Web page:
What is Shwachman-Diamond Syndrome and How is it Treated?

Classified as a form of bone marrow failure, Shwachman-Diamond syndrome (SDS) is a rare, inherited condition that is usually diagnosed in children but is increasingly diagnosed in adults. The frequency of SDS is unclear, but is estimated to affect about one in 75,000 people.

SDS is characterized by inadequate production of pancreatic enzymes, which are important for digestion, and low blood cell counts. Skeletal abnormalities and short stature may also be seen. Symptoms usually appear by four to six months of age but may not be apparent until adulthood. SDS is also associated with an increased risk of developing myelodysplastic syndrome or leukemia.

SDS was first described in 1964 by researchers including Boston Children’s Hospital physicians Harry Shwachman, MD, and Louis Diamond, MD, who later established Dana-Farber/Boston Children’s Cancer and Blood Disorders Center.

SDS is usually caused by mutations in a gene called SBDS. The condition is autosomal recessive, meaning two copies of the mutated gene — one from each parent — are necessary to cause the syndrome.  Some clinical features of SDS may also be caused by mutations in other genes such as EFL1, DNAJC21, and SRP54.

Symptoms can vary a great deal from one person to another. Common symptoms include:

  • Chronic diarrhea, particularly in early childhood
  • Elevated liver enzymes and/or liver enlargement in early childhood
  • Frequent infections
  • Impaired growth leading to short stature
  • Pancreatic enzyme insufficiency
  • Fatigue
  • Bleeding or excessive bruising
  • Skeletal abnormalities including rib cage malformation
  • Eczema
  • Myelodysplastic syndrome
  • Leukemia

Shwachman-Diamond syndrome is diagnosed through a combination of tests, including:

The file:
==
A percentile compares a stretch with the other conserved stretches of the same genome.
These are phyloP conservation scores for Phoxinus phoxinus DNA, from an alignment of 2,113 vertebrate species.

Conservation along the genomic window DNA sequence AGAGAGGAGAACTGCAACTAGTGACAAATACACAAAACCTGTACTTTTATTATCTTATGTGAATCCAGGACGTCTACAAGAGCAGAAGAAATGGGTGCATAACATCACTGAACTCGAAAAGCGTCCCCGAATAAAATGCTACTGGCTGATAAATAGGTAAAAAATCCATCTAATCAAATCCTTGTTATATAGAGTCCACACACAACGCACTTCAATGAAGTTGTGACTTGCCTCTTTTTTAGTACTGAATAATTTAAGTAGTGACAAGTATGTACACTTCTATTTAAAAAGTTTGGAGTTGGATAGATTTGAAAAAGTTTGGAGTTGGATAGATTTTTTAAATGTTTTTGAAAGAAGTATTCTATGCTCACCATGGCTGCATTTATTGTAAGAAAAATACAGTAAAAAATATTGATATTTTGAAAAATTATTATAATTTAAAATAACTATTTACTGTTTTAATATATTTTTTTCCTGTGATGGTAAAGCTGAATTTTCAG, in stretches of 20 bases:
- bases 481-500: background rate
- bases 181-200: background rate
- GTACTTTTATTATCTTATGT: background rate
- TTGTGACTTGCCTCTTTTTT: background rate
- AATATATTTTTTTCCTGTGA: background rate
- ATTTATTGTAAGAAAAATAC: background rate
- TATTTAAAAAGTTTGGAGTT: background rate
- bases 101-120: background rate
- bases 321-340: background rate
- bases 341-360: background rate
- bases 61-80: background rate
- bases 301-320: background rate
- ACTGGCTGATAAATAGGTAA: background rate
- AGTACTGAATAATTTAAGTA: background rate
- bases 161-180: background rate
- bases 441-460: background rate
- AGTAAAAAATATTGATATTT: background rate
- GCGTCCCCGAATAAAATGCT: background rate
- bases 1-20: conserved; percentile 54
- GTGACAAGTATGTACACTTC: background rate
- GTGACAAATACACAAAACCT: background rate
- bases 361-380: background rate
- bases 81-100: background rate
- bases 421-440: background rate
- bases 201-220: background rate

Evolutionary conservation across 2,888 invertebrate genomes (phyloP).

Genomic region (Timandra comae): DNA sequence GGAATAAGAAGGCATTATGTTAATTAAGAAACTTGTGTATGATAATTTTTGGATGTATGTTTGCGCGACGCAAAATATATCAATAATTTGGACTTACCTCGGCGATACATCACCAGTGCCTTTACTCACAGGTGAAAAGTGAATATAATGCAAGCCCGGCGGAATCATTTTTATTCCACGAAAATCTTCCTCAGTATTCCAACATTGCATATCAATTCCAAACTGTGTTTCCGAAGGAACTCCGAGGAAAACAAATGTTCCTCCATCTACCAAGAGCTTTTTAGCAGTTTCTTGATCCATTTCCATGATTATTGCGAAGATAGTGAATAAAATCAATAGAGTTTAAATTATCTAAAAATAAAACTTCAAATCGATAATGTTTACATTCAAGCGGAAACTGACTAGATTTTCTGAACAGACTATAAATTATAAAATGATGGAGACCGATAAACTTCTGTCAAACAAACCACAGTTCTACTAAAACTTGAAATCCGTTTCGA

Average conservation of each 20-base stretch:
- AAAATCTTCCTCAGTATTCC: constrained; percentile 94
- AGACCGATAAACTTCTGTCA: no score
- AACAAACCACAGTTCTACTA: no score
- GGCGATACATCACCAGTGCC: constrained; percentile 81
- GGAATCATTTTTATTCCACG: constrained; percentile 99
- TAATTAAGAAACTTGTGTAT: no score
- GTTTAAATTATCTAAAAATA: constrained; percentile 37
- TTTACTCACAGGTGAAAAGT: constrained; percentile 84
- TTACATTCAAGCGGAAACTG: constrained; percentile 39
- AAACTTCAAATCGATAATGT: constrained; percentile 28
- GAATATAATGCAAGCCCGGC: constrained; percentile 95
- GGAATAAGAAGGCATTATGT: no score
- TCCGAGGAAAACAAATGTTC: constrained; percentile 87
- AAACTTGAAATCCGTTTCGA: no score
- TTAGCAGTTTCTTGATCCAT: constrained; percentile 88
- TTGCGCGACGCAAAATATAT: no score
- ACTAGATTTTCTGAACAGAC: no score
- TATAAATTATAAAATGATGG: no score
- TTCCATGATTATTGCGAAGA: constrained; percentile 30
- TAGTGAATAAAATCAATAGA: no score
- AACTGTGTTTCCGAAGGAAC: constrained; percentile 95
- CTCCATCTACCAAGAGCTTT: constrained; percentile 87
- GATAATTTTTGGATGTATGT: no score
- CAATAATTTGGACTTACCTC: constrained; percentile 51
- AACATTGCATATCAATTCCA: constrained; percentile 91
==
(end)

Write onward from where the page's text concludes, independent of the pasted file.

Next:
• Blood cell counts
  • Exocrine pancreatic function tests
  • Liver tests
  • Skeletal evaluation
  • Bone marrow exam
  • Genetic testing

Treatment is likely to include pancreatic enzyme replacement to help with digestion of food, especially fats, and absorption of nutrients; antibiotics, which are sometimes given intravenously when white blood cell counts are low; therapy with growth factors to increase production of white blood cells; orthopedic surgery for skeletal problems; and regular dental care. 

Regular monitoring for early signs of impending leukemia should be conducted by a hematologist with expertise in SDS. The standard treatment for hematologic complications of SDS is a hematopoietic stem cell transplant/bone marrow transplant. SDS patients require tailored transplants, so consultation with a transplant center experienced with SDS is recommended.

Most children with Shwachman-Diamond syndrome who receive regular, expert treatment are able to live well with the disease. Typically, they are seen at annual medical visits, unless treatment is needed for complications. Children with SDS have an increased risk of developing blood disorders such as myelodysplastic syndrome (MDS) or leukemia.

A team of specialists, such as those at the Bone Marrow Failure and Myelodysplastic Syndrome Program at Dana-Farber/Boston Children’s Cancer and Blood Disorders Center, work together in the care of patients with SDS.

Dana-Farber/Boston Children’s has a long history of research and innovation in conditions associated with bone marrow failure. The basic science and clinical research program offers unique access to clinical trials in which children can access the newest bone marrow failure diagnostic evaluations and treatments. Dana-Farber/Boston Children’s is also the coordinating center for the national Shwachman-Diamond Registry.